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Armchair Book Club: Annabel a thoughtful insight into gender identity
Rae Spoon, a transgender musician who recently played in Kelowna, has given up using the term he or she when self-referring – preferring to use the gender neutral term “they.”
Using this pronoun helps those who don’t fit neatly into a male or female category to define their own identity.
Kathleen Winter’s novel Annabel is a complex and compelling story about how choosing a male or female identity for a child with gender issues can ruin a life.
In the novel, Wayne is an intersex baby (known at the time the book was set as a hermaphrodite) born in Labrador in the late 1960s. With the aid of surgery and hormone therapy, Wayne’s parents make the difficult decision to raise Wayne as a boy.
They keep his intersex identity a secret, believing there is no room for ambiguity in their rural community.
As Wayne grows up, oblivious to his true identity, he is tormented by the feeling of a female presence within. He doesn’t fit in. He is confused. And finally, when Wayne reaches puberty, he winds up being rushed to emergency, where the secret of his female side must be acknowledged.
Annabel is a beautiful but heartbreaking story of people who, out of love, believe they are doing right and yet cause immeasurable harm.
The secret has created a distance between mother and son, and the father, a hunter and outdoorsman, loves Wayne, but can only see a black and white solution to the identity question.
Although Wayne is intersex and not transgender (which is a brain/body discrepancy and not a physical issue), you can’t help wonder whether, if Wayne had been allowed to carve out his own identity like Rae Spoon has, his life could have been better for him, his family and his community.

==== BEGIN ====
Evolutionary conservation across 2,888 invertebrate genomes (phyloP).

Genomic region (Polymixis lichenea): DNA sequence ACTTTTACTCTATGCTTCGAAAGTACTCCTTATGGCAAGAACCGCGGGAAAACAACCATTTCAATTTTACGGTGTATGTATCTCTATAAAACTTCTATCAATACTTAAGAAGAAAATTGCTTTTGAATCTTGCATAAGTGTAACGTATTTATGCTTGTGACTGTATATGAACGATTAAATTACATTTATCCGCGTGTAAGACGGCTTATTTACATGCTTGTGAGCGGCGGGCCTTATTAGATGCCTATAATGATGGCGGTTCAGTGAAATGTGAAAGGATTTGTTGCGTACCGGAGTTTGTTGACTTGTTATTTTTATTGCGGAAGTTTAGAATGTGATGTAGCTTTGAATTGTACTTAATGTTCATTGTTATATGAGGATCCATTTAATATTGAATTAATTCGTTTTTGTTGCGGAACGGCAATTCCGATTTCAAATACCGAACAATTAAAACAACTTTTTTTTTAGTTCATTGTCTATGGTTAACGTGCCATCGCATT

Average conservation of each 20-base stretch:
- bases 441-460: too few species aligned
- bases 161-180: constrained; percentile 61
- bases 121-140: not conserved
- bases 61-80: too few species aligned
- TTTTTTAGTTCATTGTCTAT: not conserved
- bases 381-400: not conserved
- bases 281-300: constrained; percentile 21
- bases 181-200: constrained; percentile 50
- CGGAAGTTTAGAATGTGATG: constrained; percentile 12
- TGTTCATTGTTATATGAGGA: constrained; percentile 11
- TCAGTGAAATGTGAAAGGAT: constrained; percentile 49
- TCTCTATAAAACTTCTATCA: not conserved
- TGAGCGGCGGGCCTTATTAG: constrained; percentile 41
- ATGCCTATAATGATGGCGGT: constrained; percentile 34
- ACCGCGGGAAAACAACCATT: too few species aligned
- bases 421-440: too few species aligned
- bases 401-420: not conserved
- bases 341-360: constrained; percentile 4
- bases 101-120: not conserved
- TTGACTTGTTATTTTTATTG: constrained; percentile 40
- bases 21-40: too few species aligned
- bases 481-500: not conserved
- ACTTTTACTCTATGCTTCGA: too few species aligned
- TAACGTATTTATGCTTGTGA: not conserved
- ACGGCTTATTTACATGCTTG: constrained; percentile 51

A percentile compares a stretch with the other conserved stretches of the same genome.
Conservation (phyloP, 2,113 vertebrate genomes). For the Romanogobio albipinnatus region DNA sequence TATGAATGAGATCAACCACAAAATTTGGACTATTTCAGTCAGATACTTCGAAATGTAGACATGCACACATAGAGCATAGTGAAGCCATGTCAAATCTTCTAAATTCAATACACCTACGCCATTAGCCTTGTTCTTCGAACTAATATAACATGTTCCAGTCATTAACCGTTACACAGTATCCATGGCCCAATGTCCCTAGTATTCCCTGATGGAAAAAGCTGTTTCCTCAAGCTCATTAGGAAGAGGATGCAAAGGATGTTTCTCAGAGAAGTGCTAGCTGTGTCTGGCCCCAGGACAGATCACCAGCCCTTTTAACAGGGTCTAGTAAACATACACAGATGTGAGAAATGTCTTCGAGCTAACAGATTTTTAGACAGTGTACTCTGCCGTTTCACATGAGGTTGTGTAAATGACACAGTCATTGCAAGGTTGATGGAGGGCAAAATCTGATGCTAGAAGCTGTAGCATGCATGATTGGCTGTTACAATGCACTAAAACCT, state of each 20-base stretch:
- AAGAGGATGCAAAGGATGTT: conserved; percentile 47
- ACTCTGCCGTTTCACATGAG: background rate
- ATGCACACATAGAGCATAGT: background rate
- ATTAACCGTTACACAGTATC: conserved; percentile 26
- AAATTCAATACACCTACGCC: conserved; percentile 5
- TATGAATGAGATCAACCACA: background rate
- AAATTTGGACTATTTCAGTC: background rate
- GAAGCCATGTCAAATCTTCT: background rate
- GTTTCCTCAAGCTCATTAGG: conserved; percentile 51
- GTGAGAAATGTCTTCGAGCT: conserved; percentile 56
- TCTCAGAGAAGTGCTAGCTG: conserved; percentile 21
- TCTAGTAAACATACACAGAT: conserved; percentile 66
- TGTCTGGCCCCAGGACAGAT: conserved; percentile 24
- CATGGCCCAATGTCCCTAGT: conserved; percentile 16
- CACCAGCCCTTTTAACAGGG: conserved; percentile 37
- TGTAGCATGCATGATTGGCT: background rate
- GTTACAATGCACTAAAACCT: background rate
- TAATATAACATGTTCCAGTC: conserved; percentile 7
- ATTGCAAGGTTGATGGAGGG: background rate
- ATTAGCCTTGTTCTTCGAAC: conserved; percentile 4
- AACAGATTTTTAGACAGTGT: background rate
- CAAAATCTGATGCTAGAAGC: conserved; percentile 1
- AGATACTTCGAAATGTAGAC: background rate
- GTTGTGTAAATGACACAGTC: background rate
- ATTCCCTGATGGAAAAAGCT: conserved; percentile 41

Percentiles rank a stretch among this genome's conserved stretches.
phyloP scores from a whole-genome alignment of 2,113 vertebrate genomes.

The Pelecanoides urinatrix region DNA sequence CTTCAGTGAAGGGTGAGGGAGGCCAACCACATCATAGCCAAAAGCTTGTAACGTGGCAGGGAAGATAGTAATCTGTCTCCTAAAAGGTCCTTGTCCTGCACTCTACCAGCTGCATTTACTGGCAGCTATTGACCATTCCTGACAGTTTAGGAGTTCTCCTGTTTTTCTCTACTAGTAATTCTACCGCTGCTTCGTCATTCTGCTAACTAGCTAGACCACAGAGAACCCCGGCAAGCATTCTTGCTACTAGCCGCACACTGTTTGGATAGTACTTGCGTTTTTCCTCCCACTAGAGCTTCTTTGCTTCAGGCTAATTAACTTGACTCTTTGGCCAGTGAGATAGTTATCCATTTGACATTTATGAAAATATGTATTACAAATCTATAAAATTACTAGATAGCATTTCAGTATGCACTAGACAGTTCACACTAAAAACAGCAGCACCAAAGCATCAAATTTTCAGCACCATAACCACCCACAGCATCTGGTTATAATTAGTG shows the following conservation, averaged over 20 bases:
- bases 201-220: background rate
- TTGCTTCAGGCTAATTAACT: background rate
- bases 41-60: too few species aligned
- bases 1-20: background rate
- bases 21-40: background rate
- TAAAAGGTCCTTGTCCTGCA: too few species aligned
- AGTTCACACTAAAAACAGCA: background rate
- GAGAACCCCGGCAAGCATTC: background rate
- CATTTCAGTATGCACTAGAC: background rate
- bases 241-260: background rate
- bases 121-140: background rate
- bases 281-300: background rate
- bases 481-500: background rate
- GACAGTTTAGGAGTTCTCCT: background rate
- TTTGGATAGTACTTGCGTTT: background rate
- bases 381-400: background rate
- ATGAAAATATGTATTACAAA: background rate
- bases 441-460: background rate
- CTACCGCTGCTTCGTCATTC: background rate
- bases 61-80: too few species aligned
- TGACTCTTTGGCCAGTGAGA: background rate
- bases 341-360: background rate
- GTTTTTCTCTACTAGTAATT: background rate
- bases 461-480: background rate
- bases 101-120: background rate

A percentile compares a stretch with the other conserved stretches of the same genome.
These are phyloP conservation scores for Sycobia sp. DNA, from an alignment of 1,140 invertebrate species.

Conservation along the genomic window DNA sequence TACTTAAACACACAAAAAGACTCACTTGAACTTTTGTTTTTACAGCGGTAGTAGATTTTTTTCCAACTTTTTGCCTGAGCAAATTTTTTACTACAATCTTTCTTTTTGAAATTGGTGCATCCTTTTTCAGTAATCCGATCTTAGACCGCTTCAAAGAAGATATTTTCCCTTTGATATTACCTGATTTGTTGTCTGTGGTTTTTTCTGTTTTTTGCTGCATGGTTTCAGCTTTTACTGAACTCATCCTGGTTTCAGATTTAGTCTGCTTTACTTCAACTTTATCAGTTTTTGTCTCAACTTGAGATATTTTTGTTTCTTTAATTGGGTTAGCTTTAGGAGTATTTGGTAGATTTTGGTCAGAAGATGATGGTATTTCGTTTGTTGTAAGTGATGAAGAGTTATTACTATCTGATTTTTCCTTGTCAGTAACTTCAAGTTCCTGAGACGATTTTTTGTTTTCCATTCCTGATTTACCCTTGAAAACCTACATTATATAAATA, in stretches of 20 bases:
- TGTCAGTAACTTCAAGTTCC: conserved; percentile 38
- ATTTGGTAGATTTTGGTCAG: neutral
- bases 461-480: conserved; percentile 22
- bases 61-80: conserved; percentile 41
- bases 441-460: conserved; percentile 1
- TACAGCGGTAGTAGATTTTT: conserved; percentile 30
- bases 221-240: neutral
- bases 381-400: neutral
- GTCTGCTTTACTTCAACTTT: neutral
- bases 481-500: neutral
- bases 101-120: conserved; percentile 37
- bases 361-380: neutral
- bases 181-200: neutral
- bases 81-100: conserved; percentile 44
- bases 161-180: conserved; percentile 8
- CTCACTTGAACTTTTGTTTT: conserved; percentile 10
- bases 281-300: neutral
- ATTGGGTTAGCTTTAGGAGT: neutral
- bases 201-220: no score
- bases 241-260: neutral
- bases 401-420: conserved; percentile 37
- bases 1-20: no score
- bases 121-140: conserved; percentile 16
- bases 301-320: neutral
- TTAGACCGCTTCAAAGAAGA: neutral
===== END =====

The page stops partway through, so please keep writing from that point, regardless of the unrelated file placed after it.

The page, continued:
Annabel is a fitting selection to be one of the five books showcased on the CBC Canada Reads debates, taking place in early March. Winter’s book is being championed by actor Sarah Gadon, in a contest that aims to pick the one book that could change our nation.
Also on this year’s list are Esi Edugyen’s Half-blood Blues, championed by sprinter Donovan Bailey, Rawi Hage’s Cockroach, defended by comic Samantha Bee, Joseph Boyden’s The Orenda, defended by journalist Wab Kinew, and Margaret Atwood’s The Year of the Flood, which will be championed by activist Stephen Lewis.
This year’s list is varied and strong.
Most likely the strength of the person defending the book will be what decides the winner.
Heather Allen is an avid reader and contributor to the Western News.